McLean rolls her eyes. It's only two hours into her 11-year-old daughter Lilly's four-hour birthday party. Twenty high-energy kids run around a suburban audio/video studio that also has a full musical instrument set-up on a little soundstage. The kids have the singing microphones and drums turned up to concert volume. Whose idea was it to have a pillow fight in the movie-watching room? Since some kids who didn't RSVP showed up anyway, are there enough party favor bags for the end of the party? And, oops, the boys don't want the nail polish, do they?
McLean, who has been engaged but never married, became a single mother at age 53, adopting 2-year-old Lilly from Guatemala. Lilly used to be a familiar site backstage at Mom's concerts at the zoo and the basilica. Now it's more likely that McLean is seen at Lilly's soccer games and school talent shows.
"I wasn't sure about having kids until I saw Sue do it," said Gottschalk, who has her own production company and an 8-month-old daughter. "Being a mom is a priority for Sue. She has been able to marry the two things -- and Lilly gets to see a mother who is a businesswoman and an entrepreneur."
Lilly also has more honorary aunts and uncles than you can count (actually, there were 10 of them at the birthday party). It appears that it takes a village to raise a promoter's daughter.
"I have to depend on my staff a lot more [at work] and they do a great job. Neighbors, relatives, friends -- the FedEx man," chuckled McLean, who has only one full-time staffer and several part-time, seasonal and contract employees. "This business is hard on [romantic] relationships. I've never had a nanny. I piece it together week to week."
Cities 97 radio station provides the background noise, Preston and social-media consultant Marnie Gamble banter back and forth, and McLean charms the agent for actor/singer Kevin Costner over the phone at the SMA office in the Minneapolis Warehouse District. She's trying to sell the Guthrie Theater's smaller 700-seat stage for a July concert. "I have worked with him before," McLean tells the agent. "He was awesome. It's not like other celebrities' bands. He seems serious. I'm shocked he takes time to do this." As she talks, she punches numbers into her calculator. She confirms Costner's fee and proposes a $39 ticket price. On cue, Preston checks the files and shouts that SMA charged $25 at the Cabooze and $35 at the zoo for Costner. "I think the Guthrie is worth another $5," McLean counters. "He is Kevin Costner," Preston says.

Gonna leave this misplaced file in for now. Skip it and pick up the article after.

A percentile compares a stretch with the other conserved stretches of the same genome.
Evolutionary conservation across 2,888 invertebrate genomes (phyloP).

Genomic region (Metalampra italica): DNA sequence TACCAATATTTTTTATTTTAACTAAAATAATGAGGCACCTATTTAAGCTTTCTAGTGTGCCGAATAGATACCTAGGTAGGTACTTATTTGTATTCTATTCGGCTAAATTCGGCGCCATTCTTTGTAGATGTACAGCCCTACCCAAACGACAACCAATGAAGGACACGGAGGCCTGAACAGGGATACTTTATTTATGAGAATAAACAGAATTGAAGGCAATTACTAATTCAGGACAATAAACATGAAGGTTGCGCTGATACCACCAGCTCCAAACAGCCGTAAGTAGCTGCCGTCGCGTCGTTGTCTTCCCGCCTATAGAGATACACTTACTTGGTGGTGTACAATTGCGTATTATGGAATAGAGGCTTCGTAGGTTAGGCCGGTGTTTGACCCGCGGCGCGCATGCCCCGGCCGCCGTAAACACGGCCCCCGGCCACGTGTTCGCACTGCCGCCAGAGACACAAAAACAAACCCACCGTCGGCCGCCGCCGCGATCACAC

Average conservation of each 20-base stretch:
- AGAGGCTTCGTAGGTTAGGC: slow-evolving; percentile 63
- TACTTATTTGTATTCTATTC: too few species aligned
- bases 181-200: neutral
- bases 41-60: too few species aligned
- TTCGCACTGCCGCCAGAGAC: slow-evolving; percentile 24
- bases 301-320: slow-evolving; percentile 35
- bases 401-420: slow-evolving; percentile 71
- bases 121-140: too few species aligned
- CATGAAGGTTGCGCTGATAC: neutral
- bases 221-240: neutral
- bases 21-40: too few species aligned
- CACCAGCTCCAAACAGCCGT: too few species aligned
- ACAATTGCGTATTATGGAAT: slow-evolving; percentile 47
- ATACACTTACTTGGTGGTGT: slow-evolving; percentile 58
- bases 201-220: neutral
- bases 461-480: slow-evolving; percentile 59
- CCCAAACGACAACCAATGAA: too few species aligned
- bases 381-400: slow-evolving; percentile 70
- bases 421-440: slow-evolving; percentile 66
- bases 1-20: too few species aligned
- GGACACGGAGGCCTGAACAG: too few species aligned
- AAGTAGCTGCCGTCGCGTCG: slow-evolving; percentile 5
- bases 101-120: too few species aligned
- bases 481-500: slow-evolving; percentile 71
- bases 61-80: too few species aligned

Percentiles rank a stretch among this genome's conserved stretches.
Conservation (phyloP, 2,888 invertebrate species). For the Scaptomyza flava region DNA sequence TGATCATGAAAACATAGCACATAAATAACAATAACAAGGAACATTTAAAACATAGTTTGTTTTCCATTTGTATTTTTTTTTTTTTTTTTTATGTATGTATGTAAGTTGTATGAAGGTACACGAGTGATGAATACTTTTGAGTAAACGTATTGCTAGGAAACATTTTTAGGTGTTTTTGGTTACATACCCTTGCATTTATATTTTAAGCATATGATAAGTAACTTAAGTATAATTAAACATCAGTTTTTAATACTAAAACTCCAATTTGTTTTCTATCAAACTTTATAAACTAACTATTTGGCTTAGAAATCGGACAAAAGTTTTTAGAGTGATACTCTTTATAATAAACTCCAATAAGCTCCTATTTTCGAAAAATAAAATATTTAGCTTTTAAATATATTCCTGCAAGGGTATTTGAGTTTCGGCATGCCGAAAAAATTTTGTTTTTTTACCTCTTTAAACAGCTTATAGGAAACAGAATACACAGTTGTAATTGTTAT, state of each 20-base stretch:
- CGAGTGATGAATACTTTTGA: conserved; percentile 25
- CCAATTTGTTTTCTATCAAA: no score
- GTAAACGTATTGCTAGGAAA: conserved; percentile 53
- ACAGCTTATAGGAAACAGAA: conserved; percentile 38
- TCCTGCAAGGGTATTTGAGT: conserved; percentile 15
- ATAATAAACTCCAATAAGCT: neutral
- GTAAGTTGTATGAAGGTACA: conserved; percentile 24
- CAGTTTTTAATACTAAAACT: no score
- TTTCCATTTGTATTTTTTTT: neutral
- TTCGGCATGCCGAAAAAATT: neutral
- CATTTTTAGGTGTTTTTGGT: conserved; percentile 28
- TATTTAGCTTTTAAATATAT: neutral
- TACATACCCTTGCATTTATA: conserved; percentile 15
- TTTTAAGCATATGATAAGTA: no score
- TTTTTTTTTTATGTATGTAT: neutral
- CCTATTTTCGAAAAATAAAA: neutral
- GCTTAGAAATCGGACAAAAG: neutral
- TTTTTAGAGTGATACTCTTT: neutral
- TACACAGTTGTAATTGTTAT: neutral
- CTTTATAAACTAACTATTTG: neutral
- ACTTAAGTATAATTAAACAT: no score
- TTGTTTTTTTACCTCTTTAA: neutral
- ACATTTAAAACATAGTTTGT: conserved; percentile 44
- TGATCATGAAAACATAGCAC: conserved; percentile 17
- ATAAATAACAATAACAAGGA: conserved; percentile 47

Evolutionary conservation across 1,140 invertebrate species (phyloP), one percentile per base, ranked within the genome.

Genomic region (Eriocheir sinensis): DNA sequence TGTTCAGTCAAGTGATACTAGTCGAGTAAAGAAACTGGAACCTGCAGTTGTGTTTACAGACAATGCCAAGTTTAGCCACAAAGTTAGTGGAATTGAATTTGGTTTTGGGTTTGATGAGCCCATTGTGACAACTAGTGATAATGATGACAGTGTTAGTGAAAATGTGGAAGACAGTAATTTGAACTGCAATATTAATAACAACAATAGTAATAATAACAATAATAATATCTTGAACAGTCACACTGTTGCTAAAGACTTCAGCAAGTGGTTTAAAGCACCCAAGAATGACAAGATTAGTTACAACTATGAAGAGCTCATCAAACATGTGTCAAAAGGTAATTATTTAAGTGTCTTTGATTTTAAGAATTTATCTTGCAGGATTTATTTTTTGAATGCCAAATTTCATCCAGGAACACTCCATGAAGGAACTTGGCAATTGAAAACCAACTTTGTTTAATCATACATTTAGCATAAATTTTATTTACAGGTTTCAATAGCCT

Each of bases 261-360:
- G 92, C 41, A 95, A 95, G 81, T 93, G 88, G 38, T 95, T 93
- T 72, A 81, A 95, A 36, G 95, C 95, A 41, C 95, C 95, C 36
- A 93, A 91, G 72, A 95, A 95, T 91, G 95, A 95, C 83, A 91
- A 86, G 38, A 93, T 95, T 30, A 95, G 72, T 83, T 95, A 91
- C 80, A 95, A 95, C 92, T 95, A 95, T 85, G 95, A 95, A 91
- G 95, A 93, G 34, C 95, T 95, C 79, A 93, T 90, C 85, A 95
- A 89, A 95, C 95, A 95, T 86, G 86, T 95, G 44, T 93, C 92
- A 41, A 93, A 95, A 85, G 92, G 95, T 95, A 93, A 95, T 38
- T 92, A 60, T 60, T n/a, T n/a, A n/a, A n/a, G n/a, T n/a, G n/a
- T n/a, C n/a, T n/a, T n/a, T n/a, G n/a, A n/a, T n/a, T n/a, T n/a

Despite writing checks to big names like Adele, Steve Winwood and Norah Jones, McLean rarely gets to meet the stars. "I live in the world of tour managers," she laughed.
What motivates McLean?
"Fear," she said with a chuckle. "At the beginning, it was the love of the party and the music. But now I like bringing people together, the community of it all. That's my big thing. I get a really good sense of fulfillment like when we're at the zoo and there's all these people having a shared good time."
Some artists are aware of that.
"She always makes our shows as fun as they can be for us and for the audience," said Seattle-area singer Brandi Carlile, whom McLean has promoted since 2004. "She's pretty personable. She likes to talk about the show and what can be better next time."
She started Sue McLean & Associates in 1998. Prior to that she'd been a promoter with a couple of local companies and spent 10 years on the Guthrie's staff (she's still the exclusive concert booker for that theater). She has booked the Basilica Block Party for all 18 of its years, and she has been the sole booker for the Minnesota Zoo for the past 17 years.
McLean, 62, grew up in Dayton, Minn., daughter of a schoolteacher mother and bar-owner father. While earning a degree in speech and communication at St. Cloud State, she worked on the college radio station and then followed a friend who booked concerts on campus to Levy's company, where she graduated from booking local bands Suicide Commandos and the Flamin' Oh's to budding stars Elvis Costello and Talking Heads.
It's a brainstorming session for Year 3 of Tween Town Girls Camp, an overnight camp in Excelsior where girls learn how to play instruments and perform in a rock band. Topics bounce around like a pinball: Should the girls have any access to their cellphones? Should we add a DJ component? How much can we pay that assistant? The camp's founder -- who's paying for lunch at this meeting at Bunkers Bar and Grill -- repeats her mantra: "Our girls have to have magic moments at this."
McLean remembers those tween years. "Girls that age -- 10 to 14 -- are tough," she said in an interview over lunch. "You can go in a lot of different directions. In my case, I was hanging around with the wrong crowd."
Thinking of her own experience, McLean established Tween Town, a three-day camp with swimming, canoeing and musicmaking. "It was the mom in me," she admitted. "I wanted Lilly to have the experience of performance and team building. Being in a band is a good complement to sports -- even if it's just three days. I think it's important for self-esteem."
Self-esteem, self-confidence, team building, girl power are the buzz words on the Tween Town brochure and website. They could just as easily describe a promoter named Sue McLean.
Twitter: @jonbream • 612-673-1719